Take care, celebrate this great news and have a lovely Christmas x
  • Afraser
    Afraser Member Posts: 4,328
    Dear @FLClover

    Excellent news - confidence and trust makes all the difference! And having confidence in ourselves to say no thank you to one specialist (who may be knowledgeable but fails to engage at that critical level) is vital too. Happy Christmas and the best kind of New Year - a NED one! 
  • arpie
    arpie Member Posts: 7,450
    Fantastic news, @FLClover .... just the Chrissie Pressie you wanted! 

    How terrific that you you were able to find a wonderful, caring surgeon .... it makes such a difference to your mental (and physical) recovery, to have trust and faith in your team.

    Gosh, you were game to stay awake for the removal of your nipple!! 

    Have a wonderful Xmas .... make haste slowly as you recover xx
  • kezmusc
    kezmusc Member Posts: 1,544
    Woot Woot!!  Yee ha @FLClover.   Celebraion time  <3<3
  • Locksley
    Locksley Member Posts: 903
    @FLClover congratulations thst is wonderful news.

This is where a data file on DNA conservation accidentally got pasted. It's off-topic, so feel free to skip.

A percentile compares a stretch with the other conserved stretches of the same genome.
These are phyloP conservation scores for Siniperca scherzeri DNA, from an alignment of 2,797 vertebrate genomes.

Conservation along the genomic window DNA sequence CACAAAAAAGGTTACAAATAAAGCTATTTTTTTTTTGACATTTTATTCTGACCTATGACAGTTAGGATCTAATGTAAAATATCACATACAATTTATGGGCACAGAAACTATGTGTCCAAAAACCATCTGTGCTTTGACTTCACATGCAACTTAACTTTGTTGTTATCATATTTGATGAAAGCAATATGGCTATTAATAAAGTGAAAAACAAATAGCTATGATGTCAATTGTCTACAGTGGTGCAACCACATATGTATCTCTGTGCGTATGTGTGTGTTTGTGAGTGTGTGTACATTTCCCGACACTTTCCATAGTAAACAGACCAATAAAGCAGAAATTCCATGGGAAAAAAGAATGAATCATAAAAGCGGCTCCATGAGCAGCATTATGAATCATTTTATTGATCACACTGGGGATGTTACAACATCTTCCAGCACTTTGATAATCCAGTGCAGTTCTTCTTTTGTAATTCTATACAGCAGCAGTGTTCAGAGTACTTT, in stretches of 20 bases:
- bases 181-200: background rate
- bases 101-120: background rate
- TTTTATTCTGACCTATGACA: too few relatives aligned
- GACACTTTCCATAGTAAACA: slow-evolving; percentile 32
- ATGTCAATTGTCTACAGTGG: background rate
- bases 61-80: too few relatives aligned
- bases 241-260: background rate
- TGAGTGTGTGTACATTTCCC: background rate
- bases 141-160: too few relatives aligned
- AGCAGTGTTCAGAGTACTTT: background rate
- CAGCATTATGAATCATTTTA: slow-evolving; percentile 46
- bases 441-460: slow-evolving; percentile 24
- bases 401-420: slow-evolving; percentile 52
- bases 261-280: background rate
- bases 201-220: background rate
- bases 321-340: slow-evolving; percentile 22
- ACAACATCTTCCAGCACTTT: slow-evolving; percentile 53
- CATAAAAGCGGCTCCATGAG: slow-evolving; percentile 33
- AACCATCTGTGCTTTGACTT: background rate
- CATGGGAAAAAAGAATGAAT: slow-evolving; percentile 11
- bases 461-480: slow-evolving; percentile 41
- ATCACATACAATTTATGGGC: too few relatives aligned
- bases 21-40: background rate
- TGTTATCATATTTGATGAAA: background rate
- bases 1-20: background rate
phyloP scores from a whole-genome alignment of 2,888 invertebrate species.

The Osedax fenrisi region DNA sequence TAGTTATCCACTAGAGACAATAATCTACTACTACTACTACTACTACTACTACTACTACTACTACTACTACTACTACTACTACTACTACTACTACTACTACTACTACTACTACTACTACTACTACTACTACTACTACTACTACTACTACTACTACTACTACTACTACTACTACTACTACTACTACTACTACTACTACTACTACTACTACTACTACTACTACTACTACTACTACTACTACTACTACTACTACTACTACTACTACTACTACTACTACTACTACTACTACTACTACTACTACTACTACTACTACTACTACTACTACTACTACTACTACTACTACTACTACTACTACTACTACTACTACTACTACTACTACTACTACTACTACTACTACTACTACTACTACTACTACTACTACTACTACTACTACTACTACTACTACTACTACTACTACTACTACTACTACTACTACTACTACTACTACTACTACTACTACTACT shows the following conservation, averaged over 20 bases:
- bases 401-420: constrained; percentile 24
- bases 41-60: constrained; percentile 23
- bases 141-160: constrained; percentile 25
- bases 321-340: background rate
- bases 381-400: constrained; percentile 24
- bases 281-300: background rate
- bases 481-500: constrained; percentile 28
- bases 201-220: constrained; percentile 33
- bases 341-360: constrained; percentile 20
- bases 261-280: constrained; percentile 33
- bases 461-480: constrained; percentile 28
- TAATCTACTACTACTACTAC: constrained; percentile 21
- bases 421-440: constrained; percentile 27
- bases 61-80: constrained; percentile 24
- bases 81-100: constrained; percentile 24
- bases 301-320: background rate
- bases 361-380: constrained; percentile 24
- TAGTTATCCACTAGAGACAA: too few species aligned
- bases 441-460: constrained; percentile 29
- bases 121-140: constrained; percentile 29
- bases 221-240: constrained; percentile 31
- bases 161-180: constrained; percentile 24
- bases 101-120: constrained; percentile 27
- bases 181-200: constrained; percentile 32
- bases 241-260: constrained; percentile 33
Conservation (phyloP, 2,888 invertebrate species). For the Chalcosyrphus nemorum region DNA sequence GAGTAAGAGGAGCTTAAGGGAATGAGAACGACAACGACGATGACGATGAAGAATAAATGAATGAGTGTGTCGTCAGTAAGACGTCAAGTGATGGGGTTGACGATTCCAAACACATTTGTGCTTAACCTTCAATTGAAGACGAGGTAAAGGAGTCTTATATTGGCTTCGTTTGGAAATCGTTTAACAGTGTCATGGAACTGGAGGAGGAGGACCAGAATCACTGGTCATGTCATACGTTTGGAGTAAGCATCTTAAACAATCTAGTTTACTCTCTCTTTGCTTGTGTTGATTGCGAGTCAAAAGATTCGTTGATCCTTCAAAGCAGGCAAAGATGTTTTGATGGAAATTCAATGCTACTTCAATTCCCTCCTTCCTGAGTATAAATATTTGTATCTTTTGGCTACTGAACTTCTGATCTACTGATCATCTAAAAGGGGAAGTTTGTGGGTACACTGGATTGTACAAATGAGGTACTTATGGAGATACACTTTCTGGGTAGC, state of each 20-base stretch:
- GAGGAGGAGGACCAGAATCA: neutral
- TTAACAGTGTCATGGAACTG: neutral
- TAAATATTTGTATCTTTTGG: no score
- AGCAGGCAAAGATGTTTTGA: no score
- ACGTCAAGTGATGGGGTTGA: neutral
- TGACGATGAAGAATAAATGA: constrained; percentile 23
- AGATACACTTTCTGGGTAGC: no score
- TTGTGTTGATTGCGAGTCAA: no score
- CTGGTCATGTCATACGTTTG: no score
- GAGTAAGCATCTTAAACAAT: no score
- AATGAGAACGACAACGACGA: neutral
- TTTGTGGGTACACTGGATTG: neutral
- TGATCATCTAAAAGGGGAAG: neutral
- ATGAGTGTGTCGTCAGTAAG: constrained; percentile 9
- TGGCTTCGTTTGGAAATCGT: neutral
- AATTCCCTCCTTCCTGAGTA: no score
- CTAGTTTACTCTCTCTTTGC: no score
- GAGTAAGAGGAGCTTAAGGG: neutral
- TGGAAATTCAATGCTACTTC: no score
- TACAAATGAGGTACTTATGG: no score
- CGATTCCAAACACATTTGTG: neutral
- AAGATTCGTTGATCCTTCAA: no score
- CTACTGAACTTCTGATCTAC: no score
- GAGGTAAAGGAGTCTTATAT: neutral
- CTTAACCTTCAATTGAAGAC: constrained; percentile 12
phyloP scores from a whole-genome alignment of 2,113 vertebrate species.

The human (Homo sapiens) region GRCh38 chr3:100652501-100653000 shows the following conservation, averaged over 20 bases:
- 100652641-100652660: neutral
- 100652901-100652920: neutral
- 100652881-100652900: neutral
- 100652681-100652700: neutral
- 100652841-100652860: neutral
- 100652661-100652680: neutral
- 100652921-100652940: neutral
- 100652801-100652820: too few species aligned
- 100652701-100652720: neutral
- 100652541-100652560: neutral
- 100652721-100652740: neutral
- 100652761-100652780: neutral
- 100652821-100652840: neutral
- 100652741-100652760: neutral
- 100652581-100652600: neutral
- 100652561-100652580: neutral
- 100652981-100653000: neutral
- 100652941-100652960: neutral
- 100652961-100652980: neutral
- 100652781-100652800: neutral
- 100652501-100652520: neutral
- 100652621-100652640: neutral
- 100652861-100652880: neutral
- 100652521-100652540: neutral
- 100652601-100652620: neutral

• Zoffiel
    Zoffiel Member Posts: 3,372
    It's remarkable what I difference one individual can make to our whole experience. They can make it a living hell or they can a difficult task doable.
    I had similar experiences with oncologists; for me, finding the 'right' one made the difference between embarking on yet another punishing (but hopefully worthwhile) regime and letting nature take its course.
    It's so important to understand that we do have choices. It can take some time to grow into that knowledge and not everyone realises that, despite intense pressure, there is nearly always time for a second opinion, and there are nearly always other practitioners who don't make us grind our teeth to stubs at night. Onwards. Mxx 
  • averi
    averi Member Posts: 14
    Best Christmas present ever @FLClover
  • PV123
    PV123 Member Posts: 202
    So happy for you @FLClover.  
  • Sister
    Sister Member Posts: 4,960
    Good to hear @FLClover This is hard enough without trust issues with your medical team.